It was on this date in 1803 that the Louisiana Purchase was ratified. Of course, the fun thing about history is that it doesn’t occur in a vacuum . It’s not like Napoleon just woke up one morning and said (in French) “What the hell? Why don’t I just give the damn thing away?” The background to the Purchase is in fact fairly fascinating.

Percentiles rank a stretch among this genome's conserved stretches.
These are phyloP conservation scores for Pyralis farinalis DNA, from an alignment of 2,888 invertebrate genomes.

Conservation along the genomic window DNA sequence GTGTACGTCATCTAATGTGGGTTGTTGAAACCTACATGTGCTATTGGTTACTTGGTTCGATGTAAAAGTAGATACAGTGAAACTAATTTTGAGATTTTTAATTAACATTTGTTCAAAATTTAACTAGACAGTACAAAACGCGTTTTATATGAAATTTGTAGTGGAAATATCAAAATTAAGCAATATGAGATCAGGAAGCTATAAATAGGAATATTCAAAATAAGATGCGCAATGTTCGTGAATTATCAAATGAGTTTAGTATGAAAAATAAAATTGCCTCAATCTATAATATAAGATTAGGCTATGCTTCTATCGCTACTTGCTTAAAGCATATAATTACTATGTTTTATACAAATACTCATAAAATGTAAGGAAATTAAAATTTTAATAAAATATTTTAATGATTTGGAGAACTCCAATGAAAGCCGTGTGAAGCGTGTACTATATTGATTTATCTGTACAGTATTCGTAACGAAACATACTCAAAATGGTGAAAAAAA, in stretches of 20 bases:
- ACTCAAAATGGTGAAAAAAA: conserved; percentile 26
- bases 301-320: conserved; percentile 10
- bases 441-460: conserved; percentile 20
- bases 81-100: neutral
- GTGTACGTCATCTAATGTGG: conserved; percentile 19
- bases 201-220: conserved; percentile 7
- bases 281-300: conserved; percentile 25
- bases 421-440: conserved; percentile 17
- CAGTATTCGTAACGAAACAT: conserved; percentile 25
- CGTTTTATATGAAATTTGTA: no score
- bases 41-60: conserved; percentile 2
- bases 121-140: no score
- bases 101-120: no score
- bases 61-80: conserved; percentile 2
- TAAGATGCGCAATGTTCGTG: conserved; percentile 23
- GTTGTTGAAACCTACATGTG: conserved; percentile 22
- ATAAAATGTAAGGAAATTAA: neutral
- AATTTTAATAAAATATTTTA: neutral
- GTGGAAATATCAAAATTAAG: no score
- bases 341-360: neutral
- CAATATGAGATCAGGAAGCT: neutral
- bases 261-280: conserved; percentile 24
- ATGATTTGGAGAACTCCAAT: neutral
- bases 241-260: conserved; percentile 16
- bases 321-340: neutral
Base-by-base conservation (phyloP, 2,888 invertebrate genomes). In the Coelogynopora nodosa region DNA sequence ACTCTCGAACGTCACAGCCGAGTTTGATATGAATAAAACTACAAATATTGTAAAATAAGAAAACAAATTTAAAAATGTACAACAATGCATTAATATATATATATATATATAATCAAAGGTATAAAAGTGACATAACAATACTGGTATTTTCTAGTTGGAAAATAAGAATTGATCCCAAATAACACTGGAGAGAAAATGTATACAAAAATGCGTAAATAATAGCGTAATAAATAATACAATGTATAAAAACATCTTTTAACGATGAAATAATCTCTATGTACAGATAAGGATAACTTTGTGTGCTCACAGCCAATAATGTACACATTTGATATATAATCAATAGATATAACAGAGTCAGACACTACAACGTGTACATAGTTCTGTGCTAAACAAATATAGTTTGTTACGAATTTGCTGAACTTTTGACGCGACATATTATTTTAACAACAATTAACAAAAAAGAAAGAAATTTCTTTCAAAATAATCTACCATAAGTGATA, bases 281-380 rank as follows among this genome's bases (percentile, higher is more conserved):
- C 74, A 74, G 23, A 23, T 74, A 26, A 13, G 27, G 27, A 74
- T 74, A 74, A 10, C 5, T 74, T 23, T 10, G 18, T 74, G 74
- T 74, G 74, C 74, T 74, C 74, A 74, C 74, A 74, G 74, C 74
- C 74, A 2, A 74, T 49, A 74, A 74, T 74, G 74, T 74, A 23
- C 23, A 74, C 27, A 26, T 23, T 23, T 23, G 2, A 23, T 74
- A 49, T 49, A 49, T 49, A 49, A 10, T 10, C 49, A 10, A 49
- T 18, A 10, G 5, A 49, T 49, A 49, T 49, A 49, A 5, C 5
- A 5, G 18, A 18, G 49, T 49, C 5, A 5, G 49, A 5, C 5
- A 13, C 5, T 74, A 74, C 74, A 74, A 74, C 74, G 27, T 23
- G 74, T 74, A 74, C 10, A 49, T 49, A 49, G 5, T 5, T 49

Napoleon’s ambitions in Louisiana involved the creation of a new empire centered on the Caribbean sugar trade. By terms of the Treaty of Ameins of 1800, Great Britain returned ownership of the islands of Martinique and Guadaloupe to the French. Napoleon looked upon Louisiana as a depot for these sugar islands, and as a buffer to U.S. settlement. In October of 1801 he sent a large military force to retake the important island of Santo Domingo, lost in a slave revolt in the 1790s…Meanwhile, Napoeleon’s plans in the Caribbean were being frustrated by Toussaint L’Ouverture, his army of former slaves, and yellow fever. During ten months of fierce fighting on Santo Domingo, France lost over 40,000 soldiers. Without Santo Domingo Napoleon’s colonial ambitions for a French empire were foiled in North America. Louisiana would be useless as a granary without sugar islanders to feed. Napoleon also considered the temper of the United States, where sentiment was growing against France and stronger ties with Great Britain were being considered. Spain’s refusal to sell Florida was the last straw, and Napoleon turned his attention once more to Europe; the sale of the now-useless Louisiana would supply needed funds to wage war there. Napoleon directed his ministers, Talleyrand and Barbe-Marbois, to offer the entire Louisiana territory to the United States – and quickly.